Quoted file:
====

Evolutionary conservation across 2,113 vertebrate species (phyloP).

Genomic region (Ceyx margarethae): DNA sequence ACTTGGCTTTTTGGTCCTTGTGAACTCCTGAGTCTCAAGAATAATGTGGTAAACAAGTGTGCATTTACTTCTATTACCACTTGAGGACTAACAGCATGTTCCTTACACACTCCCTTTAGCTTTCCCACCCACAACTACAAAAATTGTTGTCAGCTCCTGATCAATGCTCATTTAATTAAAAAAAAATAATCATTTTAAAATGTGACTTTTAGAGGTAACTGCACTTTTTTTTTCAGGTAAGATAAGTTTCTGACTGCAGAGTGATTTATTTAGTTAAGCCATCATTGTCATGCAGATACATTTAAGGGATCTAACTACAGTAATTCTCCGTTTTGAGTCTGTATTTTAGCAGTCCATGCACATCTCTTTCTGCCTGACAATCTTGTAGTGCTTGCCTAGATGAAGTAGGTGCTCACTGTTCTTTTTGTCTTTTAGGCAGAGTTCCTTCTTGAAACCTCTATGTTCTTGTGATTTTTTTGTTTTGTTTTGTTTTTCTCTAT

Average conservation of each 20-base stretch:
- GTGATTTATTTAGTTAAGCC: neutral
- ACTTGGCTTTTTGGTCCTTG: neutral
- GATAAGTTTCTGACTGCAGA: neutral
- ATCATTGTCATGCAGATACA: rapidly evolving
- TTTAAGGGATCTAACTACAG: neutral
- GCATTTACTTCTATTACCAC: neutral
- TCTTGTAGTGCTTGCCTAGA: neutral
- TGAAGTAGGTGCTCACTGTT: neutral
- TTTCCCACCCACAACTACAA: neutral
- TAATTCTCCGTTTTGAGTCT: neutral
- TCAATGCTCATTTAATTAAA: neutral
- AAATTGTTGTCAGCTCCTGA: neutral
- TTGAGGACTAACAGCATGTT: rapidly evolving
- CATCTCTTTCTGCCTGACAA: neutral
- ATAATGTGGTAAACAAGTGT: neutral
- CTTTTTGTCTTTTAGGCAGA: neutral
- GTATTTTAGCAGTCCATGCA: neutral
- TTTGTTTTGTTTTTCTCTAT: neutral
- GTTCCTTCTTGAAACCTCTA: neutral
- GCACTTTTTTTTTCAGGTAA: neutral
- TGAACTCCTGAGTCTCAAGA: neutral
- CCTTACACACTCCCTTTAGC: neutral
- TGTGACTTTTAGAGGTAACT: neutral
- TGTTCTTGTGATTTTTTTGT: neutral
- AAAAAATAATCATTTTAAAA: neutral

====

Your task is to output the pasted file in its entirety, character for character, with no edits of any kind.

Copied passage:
Evolutionary conservation across 2,113 vertebrate species (phyloP).

Genomic region (Ceyx margarethae): DNA sequence ACTTGGCTTTTTGGTCCTTGTGAACTCCTGAGTCTCAAGAATAATGTGGTAAACAAGTGTGCATTTACTTCTATTACCACTTGAGGACTAACAGCATGTTCCTTACACACTCCCTTTAGCTTTCCCACCCACAACTACAAAAATTGTTGTCAGCTCCTGATCAATGCTCATTTAATTAAAAAAAAATAATCATTTTAAAATGTGACTTTTAGAGGTAACTGCACTTTTTTTTTCAGGTAAGATAAGTTTCTGACTGCAGAGTGATTTATTTAGTTAAGCCATCATTGTCATGCAGATACATTTAAGGGATCTAACTACAGTAATTCTCCGTTTTGAGTCTGTATTTTAGCAGTCCATGCACATCTCTTTCTGCCTGACAATCTTGTAGTGCTTGCCTAGATGAAGTAGGTGCTCACTGTTCTTTTTGTCTTTTAGGCAGAGTTCCTTCTTGAAACCTCTATGTTCTTGTGATTTTTTTGTTTTGTTTTGTTTTTCTCTAT

Average conservation of each 20-base stretch:
- GTGATTTATTTAGTTAAGCC: neutral
- ACTTGGCTTTTTGGTCCTTG: neutral
- GATAAGTTTCTGACTGCAGA: neutral
- ATCATTGTCATGCAGATACA: rapidly evolving
- TTTAAGGGATCTAACTACAG: neutral
- GCATTTACTTCTATTACCAC: neutral
- TCTTGTAGTGCTTGCCTAGA: neutral
- TGAAGTAGGTGCTCACTGTT: neutral
- TTTCCCACCCACAACTACAA: neutral
- TAATTCTCCGTTTTGAGTCT: neutral
- TCAATGCTCATTTAATTAAA: neutral
- AAATTGTTGTCAGCTCCTGA: neutral
- TTGAGGACTAACAGCATGTT: rapidly evolving
- CATCTCTTTCTGCCTGACAA: neutral
- ATAATGTGGTAAACAAGTGT: neutral
- CTTTTTGTCTTTTAGGCAGA: neutral
- GTATTTTAGCAGTCCATGCA: neutral
- TTTGTTTTGTTTTTCTCTAT: neutral
- GTTCCTTCTTGAAACCTCTA: neutral
- GCACTTTTTTTTTCAGGTAA: neutral
- TGAACTCCTGAGTCTCAAGA: neutral
- CCTTACACACTCCCTTTAGC: neutral
- TGTGACTTTTAGAGGTAACT: neutral
- TGTTCTTGTGATTTTTTTGT: neutral
- AAAAAATAATCATTTTAAAA: neutral